Telegraph’s 25 amazing things about Hungary
Tourism to Hungary and especially Budapest has been getting more and more significant, and several articles from different points of the world are being written about the country, encouraging tourists to pay a visit. This time the British Telegraph decided to enlighten its readers about the wonderful things related to Hungary.
Travel writer of the Telegraph, Zoe Johnson compiled a list featuring 25 amazing things you probably didn’t know about Hungary. Notably, she did it in order “to mark Hungarian National Day”, that is commemorating March 15. Let’s see the 25 points then, following the original order.
Suitable for a beach holiday
Even though Johnson mentions Hungary as “unlikely place for a beach holiday”, she recommends the Hungarian Sea, that is, Lake Balaton for holiday-goers. Furthermore, tourists shall not miss visiting Hévíz either, for aside being a beautiful place its thermal water can improve medical conditions.
Indoor healing waters
When it’s cold outside but you still would like to go bathing, Hungary offers quite some opportunities to satisfy your needs “thanks to an abundance of natural hot springs”, which makes it possible for the country to have quite a great number of (about 450) spas and baths.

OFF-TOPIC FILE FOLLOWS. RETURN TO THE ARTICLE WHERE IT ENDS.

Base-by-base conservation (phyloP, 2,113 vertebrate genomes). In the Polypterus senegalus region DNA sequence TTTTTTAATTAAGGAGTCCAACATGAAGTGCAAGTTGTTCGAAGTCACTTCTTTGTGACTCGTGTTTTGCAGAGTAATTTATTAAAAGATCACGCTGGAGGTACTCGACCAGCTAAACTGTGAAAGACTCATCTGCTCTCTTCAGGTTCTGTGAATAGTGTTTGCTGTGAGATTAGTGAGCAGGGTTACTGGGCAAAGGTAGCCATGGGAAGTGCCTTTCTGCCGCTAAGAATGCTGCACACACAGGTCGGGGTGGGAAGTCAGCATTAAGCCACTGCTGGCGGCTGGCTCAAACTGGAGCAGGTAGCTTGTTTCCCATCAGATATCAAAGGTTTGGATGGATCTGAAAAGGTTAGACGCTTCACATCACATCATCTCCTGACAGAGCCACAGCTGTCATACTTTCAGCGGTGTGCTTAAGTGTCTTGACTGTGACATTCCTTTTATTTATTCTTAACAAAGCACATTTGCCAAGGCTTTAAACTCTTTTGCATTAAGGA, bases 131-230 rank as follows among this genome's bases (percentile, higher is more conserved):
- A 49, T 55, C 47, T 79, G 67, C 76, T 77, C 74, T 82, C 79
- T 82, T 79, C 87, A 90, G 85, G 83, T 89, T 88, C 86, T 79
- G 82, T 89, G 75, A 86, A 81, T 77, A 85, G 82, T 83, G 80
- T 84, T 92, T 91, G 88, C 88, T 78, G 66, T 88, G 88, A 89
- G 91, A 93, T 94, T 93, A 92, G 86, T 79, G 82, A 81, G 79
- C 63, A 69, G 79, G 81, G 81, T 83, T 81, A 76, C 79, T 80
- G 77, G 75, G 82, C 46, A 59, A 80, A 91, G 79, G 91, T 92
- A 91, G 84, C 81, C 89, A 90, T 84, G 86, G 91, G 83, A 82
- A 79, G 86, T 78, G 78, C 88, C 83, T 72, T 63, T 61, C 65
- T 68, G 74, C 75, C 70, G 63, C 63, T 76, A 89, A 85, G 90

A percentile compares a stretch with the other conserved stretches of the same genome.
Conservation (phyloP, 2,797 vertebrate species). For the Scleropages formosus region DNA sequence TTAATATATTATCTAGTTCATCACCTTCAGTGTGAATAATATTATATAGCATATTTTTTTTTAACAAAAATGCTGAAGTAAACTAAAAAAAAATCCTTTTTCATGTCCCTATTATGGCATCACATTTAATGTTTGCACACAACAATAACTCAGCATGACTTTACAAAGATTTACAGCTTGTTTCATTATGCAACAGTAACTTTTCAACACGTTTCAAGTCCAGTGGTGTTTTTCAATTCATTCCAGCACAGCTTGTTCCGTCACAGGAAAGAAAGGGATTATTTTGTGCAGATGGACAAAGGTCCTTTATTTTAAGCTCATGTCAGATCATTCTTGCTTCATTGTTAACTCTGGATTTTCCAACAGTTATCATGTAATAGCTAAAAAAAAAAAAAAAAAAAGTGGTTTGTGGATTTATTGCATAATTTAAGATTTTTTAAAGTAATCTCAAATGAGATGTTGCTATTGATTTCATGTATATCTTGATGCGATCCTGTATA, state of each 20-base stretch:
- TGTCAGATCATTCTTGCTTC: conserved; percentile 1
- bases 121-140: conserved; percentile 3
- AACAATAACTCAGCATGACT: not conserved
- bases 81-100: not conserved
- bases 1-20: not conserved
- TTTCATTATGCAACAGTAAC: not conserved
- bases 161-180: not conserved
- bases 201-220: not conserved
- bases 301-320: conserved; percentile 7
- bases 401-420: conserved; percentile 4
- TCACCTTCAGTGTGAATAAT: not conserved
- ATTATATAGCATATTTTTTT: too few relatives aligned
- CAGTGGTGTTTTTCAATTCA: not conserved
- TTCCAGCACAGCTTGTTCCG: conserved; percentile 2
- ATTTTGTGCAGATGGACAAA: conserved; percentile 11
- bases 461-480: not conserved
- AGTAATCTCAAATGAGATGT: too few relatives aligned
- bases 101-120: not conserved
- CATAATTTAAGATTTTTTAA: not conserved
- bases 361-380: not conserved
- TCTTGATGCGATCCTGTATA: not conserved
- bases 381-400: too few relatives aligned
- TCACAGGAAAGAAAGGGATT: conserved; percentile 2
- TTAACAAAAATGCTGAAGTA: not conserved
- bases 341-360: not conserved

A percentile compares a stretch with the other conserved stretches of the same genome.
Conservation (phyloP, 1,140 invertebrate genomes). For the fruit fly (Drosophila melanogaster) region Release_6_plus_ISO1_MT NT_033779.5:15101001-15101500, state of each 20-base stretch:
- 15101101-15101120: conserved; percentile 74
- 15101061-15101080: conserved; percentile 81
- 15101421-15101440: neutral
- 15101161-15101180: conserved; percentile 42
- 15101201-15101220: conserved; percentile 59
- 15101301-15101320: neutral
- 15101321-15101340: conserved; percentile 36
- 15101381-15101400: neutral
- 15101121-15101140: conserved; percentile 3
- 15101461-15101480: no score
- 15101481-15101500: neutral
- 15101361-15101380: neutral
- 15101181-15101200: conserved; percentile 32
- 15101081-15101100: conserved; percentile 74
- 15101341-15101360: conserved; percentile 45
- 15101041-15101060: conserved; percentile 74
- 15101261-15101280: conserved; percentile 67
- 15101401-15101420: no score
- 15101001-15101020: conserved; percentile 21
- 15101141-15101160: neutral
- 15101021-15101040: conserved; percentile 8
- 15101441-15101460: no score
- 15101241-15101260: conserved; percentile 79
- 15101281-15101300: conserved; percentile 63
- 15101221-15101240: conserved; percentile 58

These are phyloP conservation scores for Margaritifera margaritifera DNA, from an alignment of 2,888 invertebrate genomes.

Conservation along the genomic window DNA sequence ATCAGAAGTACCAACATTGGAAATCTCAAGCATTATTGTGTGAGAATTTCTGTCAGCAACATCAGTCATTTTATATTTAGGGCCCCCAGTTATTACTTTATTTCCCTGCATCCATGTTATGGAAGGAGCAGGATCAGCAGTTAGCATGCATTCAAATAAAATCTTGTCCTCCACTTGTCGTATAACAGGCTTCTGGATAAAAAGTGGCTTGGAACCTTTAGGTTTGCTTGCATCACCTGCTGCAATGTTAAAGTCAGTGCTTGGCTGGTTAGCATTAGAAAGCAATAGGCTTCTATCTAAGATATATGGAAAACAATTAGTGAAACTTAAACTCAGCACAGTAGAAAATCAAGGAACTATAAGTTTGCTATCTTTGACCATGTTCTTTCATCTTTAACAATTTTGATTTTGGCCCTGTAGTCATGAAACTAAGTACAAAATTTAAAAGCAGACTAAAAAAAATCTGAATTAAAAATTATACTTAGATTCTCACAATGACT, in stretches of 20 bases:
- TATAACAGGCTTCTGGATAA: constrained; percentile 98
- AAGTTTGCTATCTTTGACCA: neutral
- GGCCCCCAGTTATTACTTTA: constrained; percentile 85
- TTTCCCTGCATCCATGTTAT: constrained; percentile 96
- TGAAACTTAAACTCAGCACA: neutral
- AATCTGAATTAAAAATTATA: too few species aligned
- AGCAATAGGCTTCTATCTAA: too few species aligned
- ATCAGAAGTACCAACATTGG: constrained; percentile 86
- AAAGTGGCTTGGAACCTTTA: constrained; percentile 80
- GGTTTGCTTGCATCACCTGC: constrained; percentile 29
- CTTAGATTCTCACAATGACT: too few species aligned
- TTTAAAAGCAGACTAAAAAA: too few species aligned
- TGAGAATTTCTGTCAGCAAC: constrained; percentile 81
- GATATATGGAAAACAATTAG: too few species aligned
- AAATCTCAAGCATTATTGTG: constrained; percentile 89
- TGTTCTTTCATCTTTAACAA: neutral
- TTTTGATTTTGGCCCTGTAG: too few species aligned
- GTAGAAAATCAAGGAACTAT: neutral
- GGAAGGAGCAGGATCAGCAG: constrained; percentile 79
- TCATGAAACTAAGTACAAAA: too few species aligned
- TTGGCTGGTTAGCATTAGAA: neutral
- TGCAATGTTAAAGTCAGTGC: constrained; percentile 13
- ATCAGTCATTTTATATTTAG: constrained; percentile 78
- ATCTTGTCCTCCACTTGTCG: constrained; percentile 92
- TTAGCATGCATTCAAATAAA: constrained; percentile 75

You must have heard of the Rubik’s Cube (Ernő Rubik), the electric bulb (Imre Bródy), and the biro (László Bíró), which are all Hungarian inventions. And there’s plenty more significant things invented by Hungarians.
Numerous Nobel Prize winners
So far, Hungary can be proud to have 13 Nobel laureates, which is “more per capita than the likes of Finland, Spain, Canada and Australia”, excluding the Peace Prize.
The statue of Anonymus
According to the legend, if you touch the pen of Anonymus you will be blessed with great writing abilities. The statue is located in the City Park in Budapest, where many people try their luck in the hope of becoming wondrous at writing.
The first official wine region of the world
The region of Tokaj is not only one of the most significant vineyards of Hungary, but is actually the first one that was made: since the 5th century fine wines have been produced in Tokaj.
One of the world’s most famous illusionists, Harry Houdini was born in Budapest, as Erich Weisz, in 1874, before becoming “the master of escapology”.
Apparently, the Hungarian fruit brandy pálinka is said to have amazing powers, whatever kind of pain you’re suffering from, as it can count as a medicine in small amounts and as a remedy in large amounts.